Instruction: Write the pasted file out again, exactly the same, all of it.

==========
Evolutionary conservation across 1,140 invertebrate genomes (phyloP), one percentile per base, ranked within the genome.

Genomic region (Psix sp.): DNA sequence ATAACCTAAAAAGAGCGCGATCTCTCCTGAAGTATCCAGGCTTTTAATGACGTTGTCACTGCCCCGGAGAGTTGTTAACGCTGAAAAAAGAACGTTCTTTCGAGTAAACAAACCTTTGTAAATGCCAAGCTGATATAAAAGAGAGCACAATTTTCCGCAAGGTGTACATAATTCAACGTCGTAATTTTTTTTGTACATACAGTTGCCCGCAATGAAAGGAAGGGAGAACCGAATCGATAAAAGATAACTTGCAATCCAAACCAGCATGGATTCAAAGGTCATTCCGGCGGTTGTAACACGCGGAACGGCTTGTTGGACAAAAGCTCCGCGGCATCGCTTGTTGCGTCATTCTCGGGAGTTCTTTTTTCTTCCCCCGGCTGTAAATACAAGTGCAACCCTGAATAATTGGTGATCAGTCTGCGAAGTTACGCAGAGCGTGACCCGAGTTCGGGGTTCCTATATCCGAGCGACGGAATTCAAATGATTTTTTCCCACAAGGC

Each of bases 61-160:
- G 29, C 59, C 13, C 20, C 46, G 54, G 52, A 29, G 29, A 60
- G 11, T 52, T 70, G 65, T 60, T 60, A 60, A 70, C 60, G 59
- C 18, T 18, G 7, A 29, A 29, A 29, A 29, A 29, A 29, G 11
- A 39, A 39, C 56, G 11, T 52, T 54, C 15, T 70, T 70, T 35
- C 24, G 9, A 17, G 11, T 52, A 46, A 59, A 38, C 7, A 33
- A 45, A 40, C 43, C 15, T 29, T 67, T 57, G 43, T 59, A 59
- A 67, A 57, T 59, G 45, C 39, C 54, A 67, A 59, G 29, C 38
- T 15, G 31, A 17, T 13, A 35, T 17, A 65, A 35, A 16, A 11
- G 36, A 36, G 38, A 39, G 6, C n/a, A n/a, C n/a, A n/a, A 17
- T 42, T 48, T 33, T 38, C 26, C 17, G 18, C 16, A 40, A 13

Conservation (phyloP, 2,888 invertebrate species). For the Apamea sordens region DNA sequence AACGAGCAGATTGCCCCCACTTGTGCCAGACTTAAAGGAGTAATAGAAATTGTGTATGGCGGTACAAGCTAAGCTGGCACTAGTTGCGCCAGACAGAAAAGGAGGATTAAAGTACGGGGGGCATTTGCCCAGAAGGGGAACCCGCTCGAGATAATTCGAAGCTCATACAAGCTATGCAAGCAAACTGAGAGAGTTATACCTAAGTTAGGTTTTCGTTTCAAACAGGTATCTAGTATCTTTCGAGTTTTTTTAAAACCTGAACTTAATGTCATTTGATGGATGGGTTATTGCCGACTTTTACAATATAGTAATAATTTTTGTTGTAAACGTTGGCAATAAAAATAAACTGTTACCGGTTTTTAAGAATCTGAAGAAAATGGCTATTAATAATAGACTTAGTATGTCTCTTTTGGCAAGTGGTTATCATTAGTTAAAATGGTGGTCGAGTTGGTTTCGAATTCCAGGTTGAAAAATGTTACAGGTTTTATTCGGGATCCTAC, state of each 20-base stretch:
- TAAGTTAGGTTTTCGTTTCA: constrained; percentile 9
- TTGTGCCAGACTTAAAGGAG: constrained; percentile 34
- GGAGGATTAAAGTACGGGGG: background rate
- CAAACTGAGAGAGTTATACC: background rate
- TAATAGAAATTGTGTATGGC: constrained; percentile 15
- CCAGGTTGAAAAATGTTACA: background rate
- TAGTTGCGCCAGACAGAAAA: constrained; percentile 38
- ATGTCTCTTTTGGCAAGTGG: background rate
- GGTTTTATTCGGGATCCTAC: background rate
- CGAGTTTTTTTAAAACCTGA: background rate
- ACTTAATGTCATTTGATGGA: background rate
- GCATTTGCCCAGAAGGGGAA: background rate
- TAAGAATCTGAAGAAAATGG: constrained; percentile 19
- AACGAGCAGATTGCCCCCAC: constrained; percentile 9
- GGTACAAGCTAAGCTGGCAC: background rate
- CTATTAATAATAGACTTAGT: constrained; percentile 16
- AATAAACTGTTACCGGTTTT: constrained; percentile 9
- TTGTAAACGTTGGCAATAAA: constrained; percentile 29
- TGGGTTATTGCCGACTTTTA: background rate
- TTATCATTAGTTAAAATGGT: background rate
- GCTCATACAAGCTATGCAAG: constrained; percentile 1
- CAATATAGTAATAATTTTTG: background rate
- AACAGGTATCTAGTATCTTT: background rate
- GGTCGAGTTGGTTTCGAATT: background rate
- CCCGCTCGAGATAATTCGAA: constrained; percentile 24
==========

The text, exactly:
Evolutionary conservation across 1,140 invertebrate genomes (phyloP), one percentile per base, ranked within the genome.

Genomic region (Psix sp.): DNA sequence ATAACCTAAAAAGAGCGCGATCTCTCCTGAAGTATCCAGGCTTTTAATGACGTTGTCACTGCCCCGGAGAGTTGTTAACGCTGAAAAAAGAACGTTCTTTCGAGTAAACAAACCTTTGTAAATGCCAAGCTGATATAAAAGAGAGCACAATTTTCCGCAAGGTGTACATAATTCAACGTCGTAATTTTTTTTGTACATACAGTTGCCCGCAATGAAAGGAAGGGAGAACCGAATCGATAAAAGATAACTTGCAATCCAAACCAGCATGGATTCAAAGGTCATTCCGGCGGTTGTAACACGCGGAACGGCTTGTTGGACAAAAGCTCCGCGGCATCGCTTGTTGCGTCATTCTCGGGAGTTCTTTTTTCTTCCCCCGGCTGTAAATACAAGTGCAACCCTGAATAATTGGTGATCAGTCTGCGAAGTTACGCAGAGCGTGACCCGAGTTCGGGGTTCCTATATCCGAGCGACGGAATTCAAATGATTTTTTCCCACAAGGC

Each of bases 61-160:
- G 29, C 59, C 13, C 20, C 46, G 54, G 52, A 29, G 29, A 60
- G 11, T 52, T 70, G 65, T 60, T 60, A 60, A 70, C 60, G 59
- C 18, T 18, G 7, A 29, A 29, A 29, A 29, A 29, A 29, G 11
- A 39, A 39, C 56, G 11, T 52, T 54, C 15, T 70, T 70, T 35
- C 24, G 9, A 17, G 11, T 52, A 46, A 59, A 38, C 7, A 33
- A 45, A 40, C 43, C 15, T 29, T 67, T 57, G 43, T 59, A 59
- A 67, A 57, T 59, G 45, C 39, C 54, A 67, A 59, G 29, C 38
- T 15, G 31, A 17, T 13, A 35, T 17, A 65, A 35, A 16, A 11
- G 36, A 36, G 38, A 39, G 6, C n/a, A n/a, C n/a, A n/a, A 17
- T 42, T 48, T 33, T 38, C 26, C 17, G 18, C 16, A 40, A 13

Conservation (phyloP, 2,888 invertebrate species). For the Apamea sordens region DNA sequence AACGAGCAGATTGCCCCCACTTGTGCCAGACTTAAAGGAGTAATAGAAATTGTGTATGGCGGTACAAGCTAAGCTGGCACTAGTTGCGCCAGACAGAAAAGGAGGATTAAAGTACGGGGGGCATTTGCCCAGAAGGGGAACCCGCTCGAGATAATTCGAAGCTCATACAAGCTATGCAAGCAAACTGAGAGAGTTATACCTAAGTTAGGTTTTCGTTTCAAACAGGTATCTAGTATCTTTCGAGTTTTTTTAAAACCTGAACTTAATGTCATTTGATGGATGGGTTATTGCCGACTTTTACAATATAGTAATAATTTTTGTTGTAAACGTTGGCAATAAAAATAAACTGTTACCGGTTTTTAAGAATCTGAAGAAAATGGCTATTAATAATAGACTTAGTATGTCTCTTTTGGCAAGTGGTTATCATTAGTTAAAATGGTGGTCGAGTTGGTTTCGAATTCCAGGTTGAAAAATGTTACAGGTTTTATTCGGGATCCTAC, state of each 20-base stretch:
- TAAGTTAGGTTTTCGTTTCA: constrained; percentile 9
- TTGTGCCAGACTTAAAGGAG: constrained; percentile 34
- GGAGGATTAAAGTACGGGGG: background rate
- CAAACTGAGAGAGTTATACC: background rate
- TAATAGAAATTGTGTATGGC: constrained; percentile 15
- CCAGGTTGAAAAATGTTACA: background rate
- TAGTTGCGCCAGACAGAAAA: constrained; percentile 38
- ATGTCTCTTTTGGCAAGTGG: background rate
- GGTTTTATTCGGGATCCTAC: background rate
- CGAGTTTTTTTAAAACCTGA: background rate
- ACTTAATGTCATTTGATGGA: background rate
- GCATTTGCCCAGAAGGGGAA: background rate
- TAAGAATCTGAAGAAAATGG: constrained; percentile 19
- AACGAGCAGATTGCCCCCAC: constrained; percentile 9
- GGTACAAGCTAAGCTGGCAC: background rate
- CTATTAATAATAGACTTAGT: constrained; percentile 16
- AATAAACTGTTACCGGTTTT: constrained; percentile 9
- TTGTAAACGTTGGCAATAAA: constrained; percentile 29
- TGGGTTATTGCCGACTTTTA: background rate
- TTATCATTAGTTAAAATGGT: background rate
- GCTCATACAAGCTATGCAAG: constrained; percentile 1
- CAATATAGTAATAATTTTTG: background rate
- AACAGGTATCTAGTATCTTT: background rate
- GGTCGAGTTGGTTTCGAATT: background rate
- CCCGCTCGAGATAATTCGAA: constrained; percentile 24